Josef Stalin: The Man and the Ideology Essay by JPWrite

Josef Stalin: The Man and the Ideology
This paper focuses on the leadership and political career of Joseph Stalin as well as the general era of Stalinism, a period of Russian history that is characterized by authoritarian rule through constant vigilance and fear.
# 67135 | 1,443 words | 2 sources | MLA | 2006 | US
Published on Jun 28, 2006 in Political Science (Communism) , History (Russian)

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The writer of this paper explores the political and military accomplishments of Soviet Union leader Josef Stalin. This paper describes Stalin as an object of admiration, yet also as an oppressor who ruled with an iron fist, utterly successful in spreading and infusing his ideology. Stalin infiltrated every level of a society that could do nothing to protest, nothing to free itself from the tightening, unyielding control that was present in every aspect of Soviet life. This paper delves into the implementation of Stalin's five-year plan for economic development in which the Russian leader adopted the policy views of his former ousted rival Trotsky. His rewriting of historical events marked Stalin as the faithful disciple of Lenin, bringing the ideals of socialism into being with the success of the October Revolution. The writer ponders Stalin's astute political career while describing the leader's ability to inflict torture on his enemies while at the same time filling the minds and hearts of the Soviet people resulting in his inevitable rise to power.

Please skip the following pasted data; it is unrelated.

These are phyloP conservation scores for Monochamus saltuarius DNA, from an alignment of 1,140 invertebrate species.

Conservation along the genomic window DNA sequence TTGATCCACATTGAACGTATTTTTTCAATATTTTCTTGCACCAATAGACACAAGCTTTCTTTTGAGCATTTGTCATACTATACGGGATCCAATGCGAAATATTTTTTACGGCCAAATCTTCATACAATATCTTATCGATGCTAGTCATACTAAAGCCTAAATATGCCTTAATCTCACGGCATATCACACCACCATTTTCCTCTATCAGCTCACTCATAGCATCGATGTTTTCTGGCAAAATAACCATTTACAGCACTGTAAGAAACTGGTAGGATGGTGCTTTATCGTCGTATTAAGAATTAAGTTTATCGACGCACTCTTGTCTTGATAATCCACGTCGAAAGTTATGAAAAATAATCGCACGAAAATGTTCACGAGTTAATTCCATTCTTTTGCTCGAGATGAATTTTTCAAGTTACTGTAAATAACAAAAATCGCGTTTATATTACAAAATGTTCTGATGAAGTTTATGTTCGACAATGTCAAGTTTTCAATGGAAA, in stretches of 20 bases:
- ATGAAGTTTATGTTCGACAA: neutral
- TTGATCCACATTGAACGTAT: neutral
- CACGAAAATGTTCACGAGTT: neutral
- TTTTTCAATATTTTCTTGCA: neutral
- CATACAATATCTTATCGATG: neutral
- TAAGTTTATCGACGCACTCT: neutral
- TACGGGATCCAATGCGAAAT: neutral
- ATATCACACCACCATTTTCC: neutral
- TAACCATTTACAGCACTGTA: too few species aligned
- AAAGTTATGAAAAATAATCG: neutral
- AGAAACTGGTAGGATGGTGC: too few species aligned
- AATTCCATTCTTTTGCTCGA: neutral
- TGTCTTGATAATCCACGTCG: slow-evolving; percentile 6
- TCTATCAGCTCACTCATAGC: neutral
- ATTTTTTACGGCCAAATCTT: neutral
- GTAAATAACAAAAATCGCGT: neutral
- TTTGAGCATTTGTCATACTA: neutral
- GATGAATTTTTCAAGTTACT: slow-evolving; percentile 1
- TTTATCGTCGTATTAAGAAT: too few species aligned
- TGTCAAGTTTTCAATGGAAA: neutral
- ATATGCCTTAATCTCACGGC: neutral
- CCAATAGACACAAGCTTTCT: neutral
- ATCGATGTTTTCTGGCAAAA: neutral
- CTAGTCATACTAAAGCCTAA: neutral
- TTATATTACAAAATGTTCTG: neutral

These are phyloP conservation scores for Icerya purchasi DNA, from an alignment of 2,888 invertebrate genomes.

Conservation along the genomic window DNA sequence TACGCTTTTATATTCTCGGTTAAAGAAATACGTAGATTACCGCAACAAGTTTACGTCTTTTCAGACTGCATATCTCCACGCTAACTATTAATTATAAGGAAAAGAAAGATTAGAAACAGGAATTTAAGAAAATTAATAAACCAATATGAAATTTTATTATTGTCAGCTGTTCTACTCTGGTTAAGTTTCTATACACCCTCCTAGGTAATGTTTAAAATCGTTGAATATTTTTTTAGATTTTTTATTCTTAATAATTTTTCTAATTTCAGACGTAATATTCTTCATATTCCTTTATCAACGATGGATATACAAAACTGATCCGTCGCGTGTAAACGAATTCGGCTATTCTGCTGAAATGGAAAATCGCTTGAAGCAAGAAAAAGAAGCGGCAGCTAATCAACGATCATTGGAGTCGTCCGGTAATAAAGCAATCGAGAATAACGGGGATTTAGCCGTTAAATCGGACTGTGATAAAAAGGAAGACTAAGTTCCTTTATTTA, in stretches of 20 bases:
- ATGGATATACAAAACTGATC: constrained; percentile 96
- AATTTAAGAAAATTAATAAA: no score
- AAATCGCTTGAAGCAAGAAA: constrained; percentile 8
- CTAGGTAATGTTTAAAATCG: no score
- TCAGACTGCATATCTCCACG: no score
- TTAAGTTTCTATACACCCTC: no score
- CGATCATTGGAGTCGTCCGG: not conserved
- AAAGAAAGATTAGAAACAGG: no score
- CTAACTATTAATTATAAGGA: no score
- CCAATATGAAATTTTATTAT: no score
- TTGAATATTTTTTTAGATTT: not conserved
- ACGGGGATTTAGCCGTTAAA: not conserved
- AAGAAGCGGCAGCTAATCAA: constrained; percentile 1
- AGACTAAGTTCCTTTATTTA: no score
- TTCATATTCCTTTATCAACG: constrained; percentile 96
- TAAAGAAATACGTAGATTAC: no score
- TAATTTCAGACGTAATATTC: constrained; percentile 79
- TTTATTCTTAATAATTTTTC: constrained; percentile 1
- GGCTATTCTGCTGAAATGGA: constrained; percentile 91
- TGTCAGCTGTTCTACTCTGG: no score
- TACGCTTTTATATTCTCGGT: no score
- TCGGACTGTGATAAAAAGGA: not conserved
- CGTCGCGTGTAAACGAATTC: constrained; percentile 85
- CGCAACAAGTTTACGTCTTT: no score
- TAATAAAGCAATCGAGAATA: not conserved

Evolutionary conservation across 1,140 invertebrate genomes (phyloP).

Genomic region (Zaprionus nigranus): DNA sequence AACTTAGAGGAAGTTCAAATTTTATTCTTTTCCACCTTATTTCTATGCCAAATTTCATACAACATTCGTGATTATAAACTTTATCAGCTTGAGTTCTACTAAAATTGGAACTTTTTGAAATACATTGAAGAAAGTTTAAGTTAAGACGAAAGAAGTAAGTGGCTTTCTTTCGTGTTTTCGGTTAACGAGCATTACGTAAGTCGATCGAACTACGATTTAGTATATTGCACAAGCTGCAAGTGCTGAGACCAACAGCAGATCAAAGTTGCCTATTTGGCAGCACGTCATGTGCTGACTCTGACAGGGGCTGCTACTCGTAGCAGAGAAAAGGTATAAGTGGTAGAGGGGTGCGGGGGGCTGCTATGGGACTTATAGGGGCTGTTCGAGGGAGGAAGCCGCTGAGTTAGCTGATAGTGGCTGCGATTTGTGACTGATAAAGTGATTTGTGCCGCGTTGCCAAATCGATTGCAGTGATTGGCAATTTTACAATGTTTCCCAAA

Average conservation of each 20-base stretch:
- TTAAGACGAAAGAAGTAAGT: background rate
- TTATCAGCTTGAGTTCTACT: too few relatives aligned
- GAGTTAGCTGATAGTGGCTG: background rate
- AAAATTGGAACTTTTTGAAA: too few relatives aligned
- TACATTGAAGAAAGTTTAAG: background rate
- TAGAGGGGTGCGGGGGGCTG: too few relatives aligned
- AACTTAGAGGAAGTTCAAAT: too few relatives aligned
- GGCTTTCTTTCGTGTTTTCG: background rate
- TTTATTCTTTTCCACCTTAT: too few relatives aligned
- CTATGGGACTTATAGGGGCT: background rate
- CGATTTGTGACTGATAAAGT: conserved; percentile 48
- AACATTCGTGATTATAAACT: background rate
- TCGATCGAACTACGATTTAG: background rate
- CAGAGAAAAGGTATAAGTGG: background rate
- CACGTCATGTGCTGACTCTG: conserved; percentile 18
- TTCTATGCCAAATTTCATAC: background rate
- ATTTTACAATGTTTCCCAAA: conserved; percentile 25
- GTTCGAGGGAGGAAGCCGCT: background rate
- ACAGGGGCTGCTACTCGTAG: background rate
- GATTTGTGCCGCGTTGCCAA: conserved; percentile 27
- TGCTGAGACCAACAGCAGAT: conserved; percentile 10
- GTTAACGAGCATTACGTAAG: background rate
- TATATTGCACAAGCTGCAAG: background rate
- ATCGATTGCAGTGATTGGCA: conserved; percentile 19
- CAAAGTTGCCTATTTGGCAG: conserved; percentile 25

From the Paper:

"Soviet citizens had various reasons to buy into Stalin's ideology and support his rise to power. One reason was self-interest, as those who opposed him, along with their friends and associates, were likely to be awakened in the dead of night by a knock on the door, which meant arrest, imprisonment, and many times, execution. From the time of the murder of Sergei Kirov, first secretary of the party in Leningrad, in 1934, to the culmination of the Great Purges, with the show trial of the late 1930's in Moscow, Stalin promoted an attitude of vigilance and suspicion of one's own neighbors. This led to the denunciation of thousands of citizens, many of whom were loyal supporters of Stalin and the party. It was the unleashing of this paranoia, spreading uncontrollably throughout Soviet society, which fed the purges - the cold fear felt by the citizens who turned in their friends and family, and by NKVD officials, who would act on any and every accusation to avoid being accused of lack of vigilance themselves."

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APA Format

Josef Stalin: The Man and the Ideology (2006, June 28) Retrieved January 27, 2023, from

MLA Format

"Josef Stalin: The Man and the Ideology" 28 June 2006. Web. 27 January. 2023. <>